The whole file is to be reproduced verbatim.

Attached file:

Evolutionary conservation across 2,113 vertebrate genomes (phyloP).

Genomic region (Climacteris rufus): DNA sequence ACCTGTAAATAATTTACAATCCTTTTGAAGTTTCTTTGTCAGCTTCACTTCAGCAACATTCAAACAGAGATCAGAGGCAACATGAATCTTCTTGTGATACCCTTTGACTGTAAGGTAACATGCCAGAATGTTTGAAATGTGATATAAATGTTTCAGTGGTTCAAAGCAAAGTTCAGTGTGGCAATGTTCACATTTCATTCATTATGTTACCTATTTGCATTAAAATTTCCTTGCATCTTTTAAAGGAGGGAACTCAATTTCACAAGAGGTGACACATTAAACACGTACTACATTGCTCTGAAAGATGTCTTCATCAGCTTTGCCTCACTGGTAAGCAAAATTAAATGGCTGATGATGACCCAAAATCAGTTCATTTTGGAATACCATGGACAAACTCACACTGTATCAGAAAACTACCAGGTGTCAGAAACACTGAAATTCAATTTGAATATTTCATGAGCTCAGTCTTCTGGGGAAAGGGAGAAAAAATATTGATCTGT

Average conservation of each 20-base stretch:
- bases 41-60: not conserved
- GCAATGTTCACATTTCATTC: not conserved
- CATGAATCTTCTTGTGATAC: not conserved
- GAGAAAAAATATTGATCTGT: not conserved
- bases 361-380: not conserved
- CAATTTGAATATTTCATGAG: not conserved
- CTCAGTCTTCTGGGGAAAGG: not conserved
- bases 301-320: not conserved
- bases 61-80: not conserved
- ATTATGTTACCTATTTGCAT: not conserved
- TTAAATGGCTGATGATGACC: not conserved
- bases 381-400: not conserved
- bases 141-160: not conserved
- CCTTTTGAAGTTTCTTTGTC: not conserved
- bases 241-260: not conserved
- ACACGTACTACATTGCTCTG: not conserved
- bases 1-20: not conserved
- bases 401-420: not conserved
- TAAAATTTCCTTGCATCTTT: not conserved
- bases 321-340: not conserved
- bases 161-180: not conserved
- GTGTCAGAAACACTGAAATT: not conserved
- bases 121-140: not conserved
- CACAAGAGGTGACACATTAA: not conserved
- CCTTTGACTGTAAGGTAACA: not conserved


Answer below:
Evolutionary conservation across 2,113 vertebrate genomes (phyloP).

Genomic region (Climacteris rufus): DNA sequence ACCTGTAAATAATTTACAATCCTTTTGAAGTTTCTTTGTCAGCTTCACTTCAGCAACATTCAAACAGAGATCAGAGGCAACATGAATCTTCTTGTGATACCCTTTGACTGTAAGGTAACATGCCAGAATGTTTGAAATGTGATATAAATGTTTCAGTGGTTCAAAGCAAAGTTCAGTGTGGCAATGTTCACATTTCATTCATTATGTTACCTATTTGCATTAAAATTTCCTTGCATCTTTTAAAGGAGGGAACTCAATTTCACAAGAGGTGACACATTAAACACGTACTACATTGCTCTGAAAGATGTCTTCATCAGCTTTGCCTCACTGGTAAGCAAAATTAAATGGCTGATGATGACCCAAAATCAGTTCATTTTGGAATACCATGGACAAACTCACACTGTATCAGAAAACTACCAGGTGTCAGAAACACTGAAATTCAATTTGAATATTTCATGAGCTCAGTCTTCTGGGGAAAGGGAGAAAAAATATTGATCTGT

Average conservation of each 20-base stretch:
- bases 41-60: not conserved
- GCAATGTTCACATTTCATTC: not conserved
- CATGAATCTTCTTGTGATAC: not conserved
- GAGAAAAAATATTGATCTGT: not conserved
- bases 361-380: not conserved
- CAATTTGAATATTTCATGAG: not conserved
- CTCAGTCTTCTGGGGAAAGG: not conserved
- bases 301-320: not conserved
- bases 61-80: not conserved
- ATTATGTTACCTATTTGCAT: not conserved
- TTAAATGGCTGATGATGACC: not conserved
- bases 381-400: not conserved
- bases 141-160: not conserved
- CCTTTTGAAGTTTCTTTGTC: not conserved
- bases 241-260: not conserved
- ACACGTACTACATTGCTCTG: not conserved
- bases 1-20: not conserved
- bases 401-420: not conserved
- TAAAATTTCCTTGCATCTTT: not conserved
- bases 321-340: not conserved
- bases 161-180: not conserved
- GTGTCAGAAACACTGAAATT: not conserved
- bases 121-140: not conserved
- CACAAGAGGTGACACATTAA: not conserved
- CCTTTGACTGTAAGGTAACA: not conserved